Nayanthara’s performance in the O2 review: She gives a fantastic showing in this mostly engaging thriller.
The Lady Superstar’s performance, even when the script fades out, keeps you hooked and guessing her next move.
“No mother would just sit and watch if her kid was in danger.” The line, which only appeared a few seconds into director GS Viknesh’s O2, provides the foundation for a gripping fight-for-life narrative set against Kerala’s hostile territory. The film traces the fury of two powerful maternal figures – Parvathy, a widowed mother, and nature herself, who are prepared to destroy anyone who threatens their “child.”
The film opens with a bird’s sadness as her fledglings are murdered by humans, and it eventually transports us to the home of 7-year-old Veera, who lives with his mother Parvathy, an avid botanist. Veera, who has cystic fibrosis, needs an oxygen cylinder to survive. The director’s message is evident from the film’s opening when Veera is used to represent man’s destiny if we continue to destroy nature’s resources.
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The film’s only song, which serves as the foundation for Parvathy’s love for her kid, represents the bond between a mother and her child. She is introduced as a logical, single-minded individual who is solely concerned with ensuring her child’s survival from the start. When a chance for Veera to undergo corrective surgery arises, she takes it immediately and calmly explains her husband’s death with the doctor. Veera is seen to be more sensitive and kinder to all forms of life around him, while Veeran is shown to be more aggressive.
After the operation, the pair is joined by a slew of new characters as they take a bus to Kochi for rehabilitation. An ex-MLA, a corrupt police officer, inter-caste lovers, the girl’s furious father, the bus driver, and a recently released prisoner are among them. The lovers, on the other hand, are inadvertently trapped inside the bus when nature unleashes her fury in the form of a horrible landslide, burying them whole.
In Tamil cinema, a single scenario or a claustrophobic thriller is a relatively recent concept that demands big acting ability from the cast and strong writing to keep the audience engaged. Consider Helen, a 2019 Malayalam film about a young girl trapped in an ice-cream freezer. It was Anna Ben’s outstanding performance that pushed the movie to such.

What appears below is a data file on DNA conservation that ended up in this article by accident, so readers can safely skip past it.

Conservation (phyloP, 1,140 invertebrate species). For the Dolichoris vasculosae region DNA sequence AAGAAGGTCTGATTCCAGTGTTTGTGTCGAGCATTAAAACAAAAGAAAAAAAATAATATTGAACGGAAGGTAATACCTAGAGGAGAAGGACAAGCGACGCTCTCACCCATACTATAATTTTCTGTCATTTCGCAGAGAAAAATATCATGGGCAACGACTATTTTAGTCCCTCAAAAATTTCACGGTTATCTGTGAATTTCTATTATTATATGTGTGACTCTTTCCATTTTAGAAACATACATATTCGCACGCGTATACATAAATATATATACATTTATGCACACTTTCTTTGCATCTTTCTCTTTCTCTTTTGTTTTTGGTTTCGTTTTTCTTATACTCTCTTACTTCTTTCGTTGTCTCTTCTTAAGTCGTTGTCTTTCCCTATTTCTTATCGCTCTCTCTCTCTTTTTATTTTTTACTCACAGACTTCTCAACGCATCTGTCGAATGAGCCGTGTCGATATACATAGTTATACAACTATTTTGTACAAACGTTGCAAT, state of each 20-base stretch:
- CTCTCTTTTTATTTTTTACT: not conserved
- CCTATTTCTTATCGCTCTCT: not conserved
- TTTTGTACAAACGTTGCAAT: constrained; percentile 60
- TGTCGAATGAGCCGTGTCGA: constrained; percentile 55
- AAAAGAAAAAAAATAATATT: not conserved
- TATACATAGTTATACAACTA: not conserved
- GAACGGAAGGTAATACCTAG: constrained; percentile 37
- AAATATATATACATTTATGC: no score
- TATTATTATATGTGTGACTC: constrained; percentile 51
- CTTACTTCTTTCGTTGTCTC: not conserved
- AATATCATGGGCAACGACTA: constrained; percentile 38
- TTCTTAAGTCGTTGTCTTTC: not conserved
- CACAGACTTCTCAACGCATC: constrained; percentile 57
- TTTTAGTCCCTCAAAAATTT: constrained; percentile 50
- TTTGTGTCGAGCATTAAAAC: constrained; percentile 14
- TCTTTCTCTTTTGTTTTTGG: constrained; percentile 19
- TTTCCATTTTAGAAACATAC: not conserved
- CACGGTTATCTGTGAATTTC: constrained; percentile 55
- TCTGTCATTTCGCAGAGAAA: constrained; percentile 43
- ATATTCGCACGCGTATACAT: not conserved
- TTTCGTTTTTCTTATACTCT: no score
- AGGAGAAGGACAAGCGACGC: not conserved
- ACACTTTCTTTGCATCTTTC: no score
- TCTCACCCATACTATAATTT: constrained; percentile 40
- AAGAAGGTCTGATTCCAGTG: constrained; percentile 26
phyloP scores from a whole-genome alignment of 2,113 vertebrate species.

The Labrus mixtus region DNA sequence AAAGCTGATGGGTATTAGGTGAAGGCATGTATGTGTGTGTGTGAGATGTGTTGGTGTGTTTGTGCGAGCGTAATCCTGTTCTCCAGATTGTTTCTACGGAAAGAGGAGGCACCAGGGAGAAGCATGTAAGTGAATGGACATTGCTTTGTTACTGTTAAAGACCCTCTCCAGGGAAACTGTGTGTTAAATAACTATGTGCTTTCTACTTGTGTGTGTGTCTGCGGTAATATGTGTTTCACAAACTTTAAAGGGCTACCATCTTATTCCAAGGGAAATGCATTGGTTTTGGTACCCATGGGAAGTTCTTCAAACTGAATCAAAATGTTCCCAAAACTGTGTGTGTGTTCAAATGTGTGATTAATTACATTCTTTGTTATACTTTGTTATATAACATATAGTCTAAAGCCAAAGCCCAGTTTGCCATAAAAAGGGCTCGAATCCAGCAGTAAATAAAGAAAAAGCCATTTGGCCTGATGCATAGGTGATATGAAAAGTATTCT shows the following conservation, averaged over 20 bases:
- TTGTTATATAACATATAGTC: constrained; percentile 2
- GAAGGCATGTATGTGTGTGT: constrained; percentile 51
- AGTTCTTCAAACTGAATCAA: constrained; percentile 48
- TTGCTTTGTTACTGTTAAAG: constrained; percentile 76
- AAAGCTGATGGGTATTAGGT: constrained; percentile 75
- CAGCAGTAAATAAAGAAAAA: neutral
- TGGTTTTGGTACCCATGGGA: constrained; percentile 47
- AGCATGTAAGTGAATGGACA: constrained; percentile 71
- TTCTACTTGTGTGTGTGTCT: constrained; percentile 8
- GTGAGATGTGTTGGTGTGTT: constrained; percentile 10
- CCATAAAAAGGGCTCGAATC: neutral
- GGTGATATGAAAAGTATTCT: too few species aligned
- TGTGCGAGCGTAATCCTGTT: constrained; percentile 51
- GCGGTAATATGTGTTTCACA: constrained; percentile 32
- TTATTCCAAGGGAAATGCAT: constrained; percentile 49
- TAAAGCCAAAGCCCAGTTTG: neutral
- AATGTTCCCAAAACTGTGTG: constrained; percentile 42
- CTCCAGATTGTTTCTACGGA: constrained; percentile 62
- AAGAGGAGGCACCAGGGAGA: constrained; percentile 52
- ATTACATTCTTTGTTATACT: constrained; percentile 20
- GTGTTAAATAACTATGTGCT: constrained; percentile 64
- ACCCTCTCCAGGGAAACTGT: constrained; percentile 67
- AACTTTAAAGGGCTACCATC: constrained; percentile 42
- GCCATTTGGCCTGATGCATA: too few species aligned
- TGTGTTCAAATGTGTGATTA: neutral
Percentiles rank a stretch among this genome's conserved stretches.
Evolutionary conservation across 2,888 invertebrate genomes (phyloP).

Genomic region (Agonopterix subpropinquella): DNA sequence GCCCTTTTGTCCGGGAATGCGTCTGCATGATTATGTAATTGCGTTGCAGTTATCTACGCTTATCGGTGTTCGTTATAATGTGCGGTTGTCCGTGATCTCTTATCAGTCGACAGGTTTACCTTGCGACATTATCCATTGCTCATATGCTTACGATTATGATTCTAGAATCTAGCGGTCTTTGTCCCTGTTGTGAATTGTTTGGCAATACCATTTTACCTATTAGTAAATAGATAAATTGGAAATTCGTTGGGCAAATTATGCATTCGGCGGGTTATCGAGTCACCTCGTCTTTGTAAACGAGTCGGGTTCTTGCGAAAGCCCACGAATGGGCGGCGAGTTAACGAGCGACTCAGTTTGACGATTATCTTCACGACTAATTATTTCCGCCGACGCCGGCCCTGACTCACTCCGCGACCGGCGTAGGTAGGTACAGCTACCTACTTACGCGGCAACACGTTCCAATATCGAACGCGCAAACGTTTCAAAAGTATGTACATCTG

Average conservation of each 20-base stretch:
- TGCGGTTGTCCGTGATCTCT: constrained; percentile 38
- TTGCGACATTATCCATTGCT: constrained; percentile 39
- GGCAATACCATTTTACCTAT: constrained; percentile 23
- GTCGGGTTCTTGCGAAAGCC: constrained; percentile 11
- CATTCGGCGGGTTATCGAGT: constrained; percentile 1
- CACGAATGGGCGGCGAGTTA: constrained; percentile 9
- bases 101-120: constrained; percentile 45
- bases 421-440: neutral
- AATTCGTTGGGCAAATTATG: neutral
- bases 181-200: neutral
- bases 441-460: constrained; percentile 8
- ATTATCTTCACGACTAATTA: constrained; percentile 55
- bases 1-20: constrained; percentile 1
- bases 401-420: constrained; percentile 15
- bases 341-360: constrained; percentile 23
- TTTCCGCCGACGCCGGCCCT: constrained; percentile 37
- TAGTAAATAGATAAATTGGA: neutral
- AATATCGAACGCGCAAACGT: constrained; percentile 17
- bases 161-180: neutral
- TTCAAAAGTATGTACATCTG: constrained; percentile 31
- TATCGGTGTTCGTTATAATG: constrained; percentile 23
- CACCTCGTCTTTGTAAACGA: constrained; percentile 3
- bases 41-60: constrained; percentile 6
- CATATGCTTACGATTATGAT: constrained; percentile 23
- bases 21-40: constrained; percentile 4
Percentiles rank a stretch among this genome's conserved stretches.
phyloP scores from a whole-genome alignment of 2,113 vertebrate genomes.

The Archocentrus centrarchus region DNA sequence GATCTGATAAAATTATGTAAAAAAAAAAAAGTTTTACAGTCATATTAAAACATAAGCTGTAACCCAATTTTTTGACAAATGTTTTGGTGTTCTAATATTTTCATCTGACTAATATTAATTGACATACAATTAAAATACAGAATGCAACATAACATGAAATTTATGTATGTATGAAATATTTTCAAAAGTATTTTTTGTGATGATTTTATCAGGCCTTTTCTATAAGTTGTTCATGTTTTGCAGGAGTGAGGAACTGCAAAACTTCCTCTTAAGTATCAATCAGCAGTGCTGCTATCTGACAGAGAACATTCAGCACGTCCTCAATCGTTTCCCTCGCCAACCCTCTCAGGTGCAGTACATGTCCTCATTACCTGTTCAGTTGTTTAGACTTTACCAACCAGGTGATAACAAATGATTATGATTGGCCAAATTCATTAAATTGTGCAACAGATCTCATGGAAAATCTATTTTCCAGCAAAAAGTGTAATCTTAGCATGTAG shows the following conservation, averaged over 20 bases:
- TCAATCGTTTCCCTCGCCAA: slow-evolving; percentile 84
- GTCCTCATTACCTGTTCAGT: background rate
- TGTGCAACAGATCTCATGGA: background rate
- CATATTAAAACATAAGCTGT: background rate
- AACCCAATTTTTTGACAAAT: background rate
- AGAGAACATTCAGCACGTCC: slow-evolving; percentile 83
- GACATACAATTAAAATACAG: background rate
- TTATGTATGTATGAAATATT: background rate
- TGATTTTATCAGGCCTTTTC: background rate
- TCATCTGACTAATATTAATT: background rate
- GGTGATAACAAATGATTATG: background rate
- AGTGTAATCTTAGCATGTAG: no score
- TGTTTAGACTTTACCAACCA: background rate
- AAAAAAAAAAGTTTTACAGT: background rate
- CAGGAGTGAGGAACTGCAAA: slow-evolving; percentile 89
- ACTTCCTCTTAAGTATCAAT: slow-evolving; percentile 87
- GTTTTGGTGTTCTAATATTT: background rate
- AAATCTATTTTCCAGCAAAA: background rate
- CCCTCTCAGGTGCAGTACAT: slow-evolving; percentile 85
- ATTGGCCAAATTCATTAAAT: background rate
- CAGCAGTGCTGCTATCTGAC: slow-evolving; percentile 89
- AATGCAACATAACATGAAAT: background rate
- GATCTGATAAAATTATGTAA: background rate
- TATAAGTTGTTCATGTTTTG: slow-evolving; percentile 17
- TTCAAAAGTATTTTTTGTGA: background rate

It is actress Nayanthara in O2 who manages this burden with aplomb and credit must go to the director for creating a part where a woman can be unapologetically selfish, self-serving, and downright violent to safeguard her own. Parvathy is calculating from the minute she’s held captive, and she expertly deceives her co-passengers with her grasp of science and physics to ensure that her son’s oxygen cylinder goes unnoticed. With relish, Nayanthara sinks her teeth into this part of the story, leaving the film-watcher torn by her completely unethical decision-making procedure even as she fights nature and others around her to protect her kid. She has once again demonstrated why she is given these roles in the film industry, battling both nature and others around her.
In minutes that might feel like an eternity, the bus becomes trapped in a tunnel and is set on fire. The dialogue is uniformly great, with the exception of one character’s speech, which lacks depth. Viknesh’s writing shines through in sequences where you begin to doubt whether you should be on Parvathy’s side as she wages war in.
Given the number of people trapped, it’s no surprise that the acting is uneven in certain crucial sequences, with amateurish performances to blame. For example, the inter-caste couple and the girl’s father are a blemish on the script, making the conflict less significant. In several high-octane emotional scenes, Rithvik,
Overall, the cast manages to keep up, leaving you convinced of their inability to breathe as the bus’s oxygen levels drop and how their desperation to live overcomes their humanity. The cinematographer, Tamizh Azhagan, who creates an intensely claustrophobic atmosphere through his visual storytelling. The use of colors to convey the shift in human nature on board adds to the tension the director strives for. The song by Vishal Chandrasekar and Selva RK’s editing also add depth to O2. Despite this, the VFX were unpleasant to view and have a negative impact on the viewing experience.
The script is well-planned, with the inclusion of the bird in the beginning of the film being revisited. While the tension wanes at times, the film’s key theme of moral significance when faced with death is effectively presented by some outstanding acting, led by “Lady Superstar” Natalia Dyer. O2 is well worth a watch.
Stars:Rithvik Jothi Raj